You are not required to use any of Legion's security options. We realize that not all systems will benefit from our security and we have therefore designed Legion to run with or without security. However, you must decide whether or not to enable Legion security when you first start your new system: legion_init_security (the command-line tool that starts the security mode) will not run correctly if you have added new hosts, started new classes, or created new users. If you do not run this command, you will still be able to run the system normally, but none of your processes will be protected.
If you are running a multi-architecture system, you will need to register other implementations for the AuthenticationObject (an implementation for your current architecture is automatically created when the system is first initialized). Use the following command on each different architecture:
$ legion_create_implementation \ $LEGION/bin/$LEGION_ARCH/AuthenticationObject \ $LEGION_ARCH -c /class/AuthenticationObjectClass
If you choose to enable the security features (see Choose your security setting), you must run legion_init_security immediately after you have started a new system and you must log in as admin.
Please note that you must be logged in as admin in order to create new users in a security-enabled system.
You can now add users to your system, by creating user ids. A user id is an entry in context space that represents an AuthenticationObject. It is also used to signify ownership of all objects that a logged in user creates. The admin creates user ids with the legion_create_user command. This command will also create a home context for the new user. To create a user id for "nemo," for example, you would enter:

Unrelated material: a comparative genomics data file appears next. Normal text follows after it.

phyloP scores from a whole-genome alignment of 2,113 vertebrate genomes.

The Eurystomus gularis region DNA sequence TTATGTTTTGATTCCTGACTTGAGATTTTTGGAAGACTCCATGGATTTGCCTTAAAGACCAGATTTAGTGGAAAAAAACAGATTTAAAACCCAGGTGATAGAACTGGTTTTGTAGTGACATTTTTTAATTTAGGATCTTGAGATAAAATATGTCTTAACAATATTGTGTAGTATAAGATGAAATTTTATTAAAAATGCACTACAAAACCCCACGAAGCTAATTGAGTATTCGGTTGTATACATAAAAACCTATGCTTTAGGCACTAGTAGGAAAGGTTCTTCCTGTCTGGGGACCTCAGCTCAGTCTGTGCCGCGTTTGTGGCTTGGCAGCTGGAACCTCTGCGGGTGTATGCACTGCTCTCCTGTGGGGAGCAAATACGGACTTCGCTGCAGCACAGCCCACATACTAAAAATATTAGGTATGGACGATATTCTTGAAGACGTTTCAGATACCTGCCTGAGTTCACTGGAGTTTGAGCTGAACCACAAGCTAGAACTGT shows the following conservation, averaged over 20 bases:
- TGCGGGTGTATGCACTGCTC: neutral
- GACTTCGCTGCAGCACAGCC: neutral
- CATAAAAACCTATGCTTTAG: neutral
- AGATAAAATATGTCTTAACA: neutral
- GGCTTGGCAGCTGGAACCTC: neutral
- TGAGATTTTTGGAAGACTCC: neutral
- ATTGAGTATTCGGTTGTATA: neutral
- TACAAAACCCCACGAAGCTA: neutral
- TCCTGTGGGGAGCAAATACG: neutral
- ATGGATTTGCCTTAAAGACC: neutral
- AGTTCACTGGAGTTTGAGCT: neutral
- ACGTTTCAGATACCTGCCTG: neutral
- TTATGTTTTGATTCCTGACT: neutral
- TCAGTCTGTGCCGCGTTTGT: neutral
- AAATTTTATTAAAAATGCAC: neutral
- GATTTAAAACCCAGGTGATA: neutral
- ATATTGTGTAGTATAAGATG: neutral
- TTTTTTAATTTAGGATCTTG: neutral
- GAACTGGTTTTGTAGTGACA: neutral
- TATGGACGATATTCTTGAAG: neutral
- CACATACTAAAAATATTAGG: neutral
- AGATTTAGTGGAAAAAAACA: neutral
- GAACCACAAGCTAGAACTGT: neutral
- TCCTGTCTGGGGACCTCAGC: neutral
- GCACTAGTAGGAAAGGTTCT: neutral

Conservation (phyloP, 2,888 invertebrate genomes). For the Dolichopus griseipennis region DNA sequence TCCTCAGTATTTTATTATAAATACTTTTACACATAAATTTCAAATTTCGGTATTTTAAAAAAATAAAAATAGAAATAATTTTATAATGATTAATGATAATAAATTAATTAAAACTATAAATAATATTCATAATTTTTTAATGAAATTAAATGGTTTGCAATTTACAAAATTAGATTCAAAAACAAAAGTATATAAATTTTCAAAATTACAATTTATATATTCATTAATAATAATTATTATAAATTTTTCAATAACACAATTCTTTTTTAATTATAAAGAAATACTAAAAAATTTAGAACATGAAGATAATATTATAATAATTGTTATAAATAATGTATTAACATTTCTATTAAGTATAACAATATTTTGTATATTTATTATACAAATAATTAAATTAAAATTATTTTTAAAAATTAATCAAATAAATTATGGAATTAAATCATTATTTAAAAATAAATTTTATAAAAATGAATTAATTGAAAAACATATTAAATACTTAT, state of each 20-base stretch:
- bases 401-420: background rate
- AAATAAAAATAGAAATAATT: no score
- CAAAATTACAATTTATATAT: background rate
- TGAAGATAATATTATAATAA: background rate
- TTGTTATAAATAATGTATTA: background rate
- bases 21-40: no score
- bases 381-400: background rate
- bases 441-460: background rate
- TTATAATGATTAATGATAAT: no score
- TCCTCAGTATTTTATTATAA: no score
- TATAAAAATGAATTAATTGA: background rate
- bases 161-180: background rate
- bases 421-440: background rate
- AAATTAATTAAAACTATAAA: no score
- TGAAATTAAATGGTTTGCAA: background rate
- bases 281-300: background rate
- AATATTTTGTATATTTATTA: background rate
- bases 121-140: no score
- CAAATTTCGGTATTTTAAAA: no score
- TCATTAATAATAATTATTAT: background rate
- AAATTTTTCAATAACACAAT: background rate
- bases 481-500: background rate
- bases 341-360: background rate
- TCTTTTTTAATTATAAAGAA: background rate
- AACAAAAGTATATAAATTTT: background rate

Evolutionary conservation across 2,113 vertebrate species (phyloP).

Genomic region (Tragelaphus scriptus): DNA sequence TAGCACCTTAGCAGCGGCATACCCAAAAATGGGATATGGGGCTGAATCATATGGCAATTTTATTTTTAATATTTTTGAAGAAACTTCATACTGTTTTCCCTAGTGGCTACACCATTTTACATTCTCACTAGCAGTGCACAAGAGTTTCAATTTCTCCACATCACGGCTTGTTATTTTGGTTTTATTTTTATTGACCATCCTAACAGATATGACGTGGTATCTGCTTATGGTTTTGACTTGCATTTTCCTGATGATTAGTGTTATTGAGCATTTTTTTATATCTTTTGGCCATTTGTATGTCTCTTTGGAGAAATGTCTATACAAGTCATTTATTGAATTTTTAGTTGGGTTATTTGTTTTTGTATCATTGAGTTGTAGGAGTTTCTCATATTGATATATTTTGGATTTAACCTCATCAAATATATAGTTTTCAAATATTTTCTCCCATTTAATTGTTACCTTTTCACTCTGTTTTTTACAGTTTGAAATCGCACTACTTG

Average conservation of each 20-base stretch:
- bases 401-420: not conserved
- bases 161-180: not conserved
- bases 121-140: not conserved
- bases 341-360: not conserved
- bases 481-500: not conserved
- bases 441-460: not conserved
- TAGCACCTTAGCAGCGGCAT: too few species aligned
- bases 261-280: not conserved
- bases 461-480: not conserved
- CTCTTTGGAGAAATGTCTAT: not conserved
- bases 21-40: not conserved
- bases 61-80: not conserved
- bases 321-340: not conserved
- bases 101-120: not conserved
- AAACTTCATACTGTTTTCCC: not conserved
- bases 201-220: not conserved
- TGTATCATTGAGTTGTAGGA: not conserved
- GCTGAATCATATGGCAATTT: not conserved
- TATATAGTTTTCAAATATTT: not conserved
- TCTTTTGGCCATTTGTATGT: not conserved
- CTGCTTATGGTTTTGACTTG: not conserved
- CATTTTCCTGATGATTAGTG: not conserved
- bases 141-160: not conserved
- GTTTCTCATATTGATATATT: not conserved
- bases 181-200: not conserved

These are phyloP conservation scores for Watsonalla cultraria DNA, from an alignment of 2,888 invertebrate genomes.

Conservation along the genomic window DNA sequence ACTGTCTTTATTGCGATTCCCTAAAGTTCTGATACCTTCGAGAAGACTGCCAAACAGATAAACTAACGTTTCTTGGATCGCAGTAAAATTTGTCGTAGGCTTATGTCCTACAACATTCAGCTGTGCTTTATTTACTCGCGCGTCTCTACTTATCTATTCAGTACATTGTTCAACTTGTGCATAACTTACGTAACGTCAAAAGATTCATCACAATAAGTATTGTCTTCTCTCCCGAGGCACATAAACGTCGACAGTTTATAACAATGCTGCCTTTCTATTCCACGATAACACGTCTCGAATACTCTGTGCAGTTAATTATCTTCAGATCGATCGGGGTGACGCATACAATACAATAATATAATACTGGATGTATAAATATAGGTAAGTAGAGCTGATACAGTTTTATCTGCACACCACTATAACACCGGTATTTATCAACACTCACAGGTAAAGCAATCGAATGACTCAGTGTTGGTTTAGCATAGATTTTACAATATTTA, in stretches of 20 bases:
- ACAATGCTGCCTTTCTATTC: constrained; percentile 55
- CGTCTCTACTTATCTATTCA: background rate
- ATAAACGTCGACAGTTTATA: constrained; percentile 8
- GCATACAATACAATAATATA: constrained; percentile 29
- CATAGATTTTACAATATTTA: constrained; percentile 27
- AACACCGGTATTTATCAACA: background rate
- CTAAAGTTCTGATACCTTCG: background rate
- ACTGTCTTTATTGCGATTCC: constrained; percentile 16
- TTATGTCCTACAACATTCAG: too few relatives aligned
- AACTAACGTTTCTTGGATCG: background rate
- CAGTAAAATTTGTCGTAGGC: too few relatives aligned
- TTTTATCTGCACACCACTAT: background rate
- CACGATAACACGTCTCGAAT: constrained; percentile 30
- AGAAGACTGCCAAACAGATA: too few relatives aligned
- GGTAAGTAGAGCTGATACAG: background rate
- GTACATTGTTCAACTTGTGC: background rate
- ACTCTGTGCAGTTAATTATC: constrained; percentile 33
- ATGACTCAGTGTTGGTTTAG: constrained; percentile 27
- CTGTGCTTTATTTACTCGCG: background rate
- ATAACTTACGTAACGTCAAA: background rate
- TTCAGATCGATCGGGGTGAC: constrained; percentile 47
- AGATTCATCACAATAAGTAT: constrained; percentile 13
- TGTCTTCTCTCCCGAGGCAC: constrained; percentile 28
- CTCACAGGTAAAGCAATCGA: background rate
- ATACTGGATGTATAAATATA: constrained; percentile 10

$ legion_create_user nemo New Legion password: xxxx Retype password: xxxx 1.3622a3eb.6b000000.03000000.000001fc... Creating a Home context: /home/nemo Creating context "nemo" in parent "/home". New context LOID = "1.3622a3eb.05.11000000.000001fc..." Changing ACLs on /home/nemo $
The command will prompt for a password for the new user and will print the user's AuthenticationObject LOID. It will also create a home context for the user in the /home context.1 Please allow about five minutes for the new user to propagate in your system before using the new id. (Until then the user will get security errors when he tries to create objects.)
The legion_create_user command is actually a simple wrapper around legion_create_user_object. The full command can give more control to the creation of AuthenticationObjects; execute it without arguments for a summary of its options.
Once a user is created, log in is achieved by giving the context path of the user object and a password to legion_login.
$ legion_login /users/nemo Password:xxxx $
On a successful log in, a new shell is created. Note that user nemo must move to his /home/nemo context: while all users can "read" (i.e., look at and move to) all of the new context space, all non-admin users can "write" (i.e., create new context objects) only in the /home, /etc, /tmp, /mpi, and /pvm contexts. Only admin can "write" in the all parts of context space (Figure 5).
|Figure 5: Context space access in a secure Legion system|